Fixed and Proprietary Lens Rangefinders

 35mm cameras with non removable lenses were very popular in the 1950s. They were less expensive than the Leica-type cameras and were very compact. They were equipped with leaf shutters which limited top speeds to a maximum of 1/500 sec. The advantage of the leaf shutter was that it would sync. with a electronic flash at any speed. Focal plane shutters could only sync up to about 1/60 sec. There were also several American-made 35s with focal plane shutters and proprietary interchangable lenses.

Argus A3
The Argus A3 used the same leaf shutter and lens as the Bakelite bodied Argus A introduced in the 1930s. But the A3, manufactured from 1940 to 1942 had a durable cast metal body with a nickle-plated top and lens barrel. Technically it isn't a rangefinder camera as it only have a viewfinder and focusing is by guesstimate. The A3 also has a primitive exposure meter -- the operator looks at a strip in the back of the top (just like the strip seen in the picture) and a approximate exposure setting can be seen. The A3 was ahead of its time design-wise but World War II ended the production and after the war the boxy Argus C3 became the company's flagship.

Argus C3

The Argus C3 was American made and introduced 35mm photography to the masses. It was introduced in 1939 and produced with a minimum of changes until 1966. It was made of Bakelite plastic with metal castings. This one was made in 1956 and is pretty much mint. The C3's nickname was "The Brick," for obvious reasons.

Perfex 55
The Perfex was built by the Candid Camera Corporation of America in Chicago from 1940 until 1947. This is a prewar model. The body is cast and the lens is a 50mm f/3.5 Graf (of questionable quality). Some were equipped with the better f/2.8 Wollensak. The Perfex lens is screw mount but not interchangeable with Leica lenses. Leitz patents were still in effect before the war. I'm not sure if the company made accessory lenses. One interesting point is this is possibly the first camera made with a hotshoe flash (I have the flash, too). Another interesting aspect is that the shutter speed should be set when the shutter is uncocked rather than cocked. On Soviet Leica copies changing the shutter speed when uncocked can cause a train wreck. The speed setting dial is a collar around the shutter release. Notice the Leica-type advance and rewind knobs.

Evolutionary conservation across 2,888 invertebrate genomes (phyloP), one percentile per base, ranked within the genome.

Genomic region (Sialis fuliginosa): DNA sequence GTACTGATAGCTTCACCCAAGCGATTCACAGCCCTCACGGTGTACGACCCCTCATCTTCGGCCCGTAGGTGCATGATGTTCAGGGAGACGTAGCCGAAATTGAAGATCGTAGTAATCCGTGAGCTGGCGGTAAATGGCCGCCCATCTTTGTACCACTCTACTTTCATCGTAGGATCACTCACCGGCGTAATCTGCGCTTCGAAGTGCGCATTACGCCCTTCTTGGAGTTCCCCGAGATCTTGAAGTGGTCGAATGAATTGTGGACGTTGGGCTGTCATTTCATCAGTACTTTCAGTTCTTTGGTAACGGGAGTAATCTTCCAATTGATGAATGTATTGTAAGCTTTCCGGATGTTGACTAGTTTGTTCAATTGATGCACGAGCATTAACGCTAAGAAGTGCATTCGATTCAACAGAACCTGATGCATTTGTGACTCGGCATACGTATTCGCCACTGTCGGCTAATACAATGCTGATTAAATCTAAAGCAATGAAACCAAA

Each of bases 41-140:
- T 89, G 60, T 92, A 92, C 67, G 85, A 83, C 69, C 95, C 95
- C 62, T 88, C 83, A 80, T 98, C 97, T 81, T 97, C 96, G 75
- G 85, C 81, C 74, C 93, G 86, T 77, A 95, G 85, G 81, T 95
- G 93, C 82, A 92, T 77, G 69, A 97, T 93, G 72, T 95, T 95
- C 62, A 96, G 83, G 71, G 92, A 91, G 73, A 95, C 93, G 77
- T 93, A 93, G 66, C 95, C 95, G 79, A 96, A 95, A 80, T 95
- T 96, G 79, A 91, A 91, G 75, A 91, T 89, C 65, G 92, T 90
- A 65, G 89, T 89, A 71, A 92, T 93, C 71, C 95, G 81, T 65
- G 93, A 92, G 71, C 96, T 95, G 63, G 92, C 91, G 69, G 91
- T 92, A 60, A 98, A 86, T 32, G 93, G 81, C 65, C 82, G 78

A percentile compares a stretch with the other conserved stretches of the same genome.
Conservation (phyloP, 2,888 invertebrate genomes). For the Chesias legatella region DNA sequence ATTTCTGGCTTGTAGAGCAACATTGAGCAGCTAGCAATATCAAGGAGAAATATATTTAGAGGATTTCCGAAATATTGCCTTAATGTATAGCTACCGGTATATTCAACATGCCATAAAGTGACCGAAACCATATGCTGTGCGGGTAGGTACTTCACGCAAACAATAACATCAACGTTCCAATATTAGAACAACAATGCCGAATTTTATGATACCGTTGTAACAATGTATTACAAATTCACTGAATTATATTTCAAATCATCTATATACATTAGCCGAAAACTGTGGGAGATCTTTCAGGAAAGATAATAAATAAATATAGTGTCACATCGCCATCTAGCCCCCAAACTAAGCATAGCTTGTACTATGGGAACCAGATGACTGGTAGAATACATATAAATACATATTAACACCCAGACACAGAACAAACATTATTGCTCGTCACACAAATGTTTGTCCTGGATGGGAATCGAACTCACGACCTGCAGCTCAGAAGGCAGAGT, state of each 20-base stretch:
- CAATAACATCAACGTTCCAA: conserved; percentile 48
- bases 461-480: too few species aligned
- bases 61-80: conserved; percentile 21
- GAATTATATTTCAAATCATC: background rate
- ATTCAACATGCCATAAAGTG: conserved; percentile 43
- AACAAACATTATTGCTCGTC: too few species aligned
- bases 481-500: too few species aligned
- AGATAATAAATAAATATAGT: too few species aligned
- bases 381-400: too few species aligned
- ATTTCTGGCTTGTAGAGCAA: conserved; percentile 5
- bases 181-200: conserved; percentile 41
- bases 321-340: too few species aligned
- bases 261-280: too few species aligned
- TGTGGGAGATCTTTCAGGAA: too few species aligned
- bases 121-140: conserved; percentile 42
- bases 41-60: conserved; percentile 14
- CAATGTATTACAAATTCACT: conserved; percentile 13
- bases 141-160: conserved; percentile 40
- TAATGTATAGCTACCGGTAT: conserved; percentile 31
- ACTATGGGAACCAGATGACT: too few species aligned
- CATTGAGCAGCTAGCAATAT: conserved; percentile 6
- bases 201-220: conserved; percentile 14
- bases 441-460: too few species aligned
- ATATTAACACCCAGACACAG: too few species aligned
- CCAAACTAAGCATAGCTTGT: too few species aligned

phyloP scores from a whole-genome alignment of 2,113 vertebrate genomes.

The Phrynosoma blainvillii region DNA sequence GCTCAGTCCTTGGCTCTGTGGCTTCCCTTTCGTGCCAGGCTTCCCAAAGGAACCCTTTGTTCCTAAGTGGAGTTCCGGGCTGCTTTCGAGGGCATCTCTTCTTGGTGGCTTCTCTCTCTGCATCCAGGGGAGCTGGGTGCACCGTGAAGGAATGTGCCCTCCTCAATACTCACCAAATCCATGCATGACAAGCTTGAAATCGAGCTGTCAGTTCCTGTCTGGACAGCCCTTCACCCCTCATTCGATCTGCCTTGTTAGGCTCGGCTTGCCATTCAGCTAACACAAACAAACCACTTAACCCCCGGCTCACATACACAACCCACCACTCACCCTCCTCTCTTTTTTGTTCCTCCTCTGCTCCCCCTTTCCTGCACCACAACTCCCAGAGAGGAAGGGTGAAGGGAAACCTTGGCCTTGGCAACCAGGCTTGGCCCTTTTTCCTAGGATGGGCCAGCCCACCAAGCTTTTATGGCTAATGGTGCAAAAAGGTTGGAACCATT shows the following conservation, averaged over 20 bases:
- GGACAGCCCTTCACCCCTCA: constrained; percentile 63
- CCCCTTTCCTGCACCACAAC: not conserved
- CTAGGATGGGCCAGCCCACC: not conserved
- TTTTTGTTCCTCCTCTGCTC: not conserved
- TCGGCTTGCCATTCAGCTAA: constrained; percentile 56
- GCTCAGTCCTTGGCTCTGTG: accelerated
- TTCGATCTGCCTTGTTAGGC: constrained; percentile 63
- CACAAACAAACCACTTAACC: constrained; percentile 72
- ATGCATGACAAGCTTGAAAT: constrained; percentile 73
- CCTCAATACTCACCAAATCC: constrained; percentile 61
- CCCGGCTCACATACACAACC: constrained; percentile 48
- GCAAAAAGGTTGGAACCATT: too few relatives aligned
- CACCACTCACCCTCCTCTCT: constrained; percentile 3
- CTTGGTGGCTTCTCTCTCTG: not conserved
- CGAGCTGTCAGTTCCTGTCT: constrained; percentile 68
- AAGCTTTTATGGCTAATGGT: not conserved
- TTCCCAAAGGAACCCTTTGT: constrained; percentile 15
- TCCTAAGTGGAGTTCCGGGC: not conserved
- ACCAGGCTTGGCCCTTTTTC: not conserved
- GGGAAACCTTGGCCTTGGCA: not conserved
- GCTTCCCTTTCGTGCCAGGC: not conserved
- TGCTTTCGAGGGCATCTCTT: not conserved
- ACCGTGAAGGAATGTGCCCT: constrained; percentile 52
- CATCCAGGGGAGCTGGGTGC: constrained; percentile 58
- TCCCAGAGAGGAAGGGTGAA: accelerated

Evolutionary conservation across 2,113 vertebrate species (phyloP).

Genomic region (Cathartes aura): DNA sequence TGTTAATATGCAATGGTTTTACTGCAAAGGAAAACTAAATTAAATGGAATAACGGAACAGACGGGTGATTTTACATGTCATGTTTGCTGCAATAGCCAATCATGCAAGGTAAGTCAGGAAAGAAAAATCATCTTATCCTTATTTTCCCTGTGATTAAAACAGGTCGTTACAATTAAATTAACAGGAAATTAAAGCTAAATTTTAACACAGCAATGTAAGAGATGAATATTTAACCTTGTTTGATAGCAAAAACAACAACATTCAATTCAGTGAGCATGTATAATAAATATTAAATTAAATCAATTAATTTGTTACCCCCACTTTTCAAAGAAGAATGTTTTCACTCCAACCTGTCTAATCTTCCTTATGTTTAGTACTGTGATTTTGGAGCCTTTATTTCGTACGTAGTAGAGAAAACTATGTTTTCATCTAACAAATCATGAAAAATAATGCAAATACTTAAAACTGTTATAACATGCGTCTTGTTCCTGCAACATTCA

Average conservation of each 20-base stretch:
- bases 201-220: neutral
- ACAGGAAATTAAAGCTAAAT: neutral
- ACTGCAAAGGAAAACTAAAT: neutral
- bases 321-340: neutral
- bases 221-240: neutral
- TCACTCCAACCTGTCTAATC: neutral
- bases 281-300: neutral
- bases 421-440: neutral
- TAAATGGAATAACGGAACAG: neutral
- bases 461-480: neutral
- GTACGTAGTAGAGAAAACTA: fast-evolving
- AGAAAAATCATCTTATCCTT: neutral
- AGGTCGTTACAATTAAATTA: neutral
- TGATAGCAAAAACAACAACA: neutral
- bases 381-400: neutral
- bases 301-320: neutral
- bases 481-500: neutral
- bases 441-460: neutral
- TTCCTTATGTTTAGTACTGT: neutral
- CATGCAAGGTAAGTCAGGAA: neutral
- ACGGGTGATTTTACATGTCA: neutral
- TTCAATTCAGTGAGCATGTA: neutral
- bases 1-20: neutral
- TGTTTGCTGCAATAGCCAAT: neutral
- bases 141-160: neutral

Clarus MS 35
This Clarus MS 35 was manufactured in Minneapolis from 1946 to 1952. Some believe the camera's design roots were in the Perfex. It has a cast body and a 50mm Wollensak lens. 100mm and 35mm lenses also were available. The early models had all sorts of problems and developed a bad reputation. The later ones could produce decent images but by then the war was over and German and Japanese cameras were available. The Clarus pictured here was made after 1948 as it has a flash connection. Only about 20,000 Claruses were made.

Zeiss Ikon Contessa
The Contessa was produced from about 1951 to 1955. It is a compact folding camera equipped with a very sharp Zeiss Opton 45mm Tessar f/2.8 lens. These cameras still command a good price today (2009) when compared to other fix lens rangefinders.

Graflex Graphic 35
This was Graflex's attempt to break into the general consumer market. The body of the Graphic was cast--built like a tank--in America. The 50mm lens came in two models, the f3.5 and as shown on this camera, the f2.8. Shutter speeds from one second to 1/300 and "B"
Just like its big brother, the Speed Graphic, the shutter on the Graphic 35 had to be manually cocked with a lever on top or the shutter housing.
The Graphic 35 has a one-of-a-kind focus with the operator pressing buttons on each side of the lens. The shutter release is the lever on the body that looks like an upside-down self-timer. Actually, everything falls nicely to hand. The focus system was supposed to be revolutionary by consumers apparently didn't think so. Still, it is a pretty and well-made camera.

Ansco Super Memar
The Ansco Memar camera line (actually made by Agfa of Germany) came in three flavors. The Memar had an f3.5 lens and knob wind. There were two Super Memar models. Both had wind levers. One had a 3.5 lens and the other (like this model) had an F2 lens. All were equipped with a leaf shutter. The Memars were produced from the mid 1950s until the early 1960s.
Camera Home Page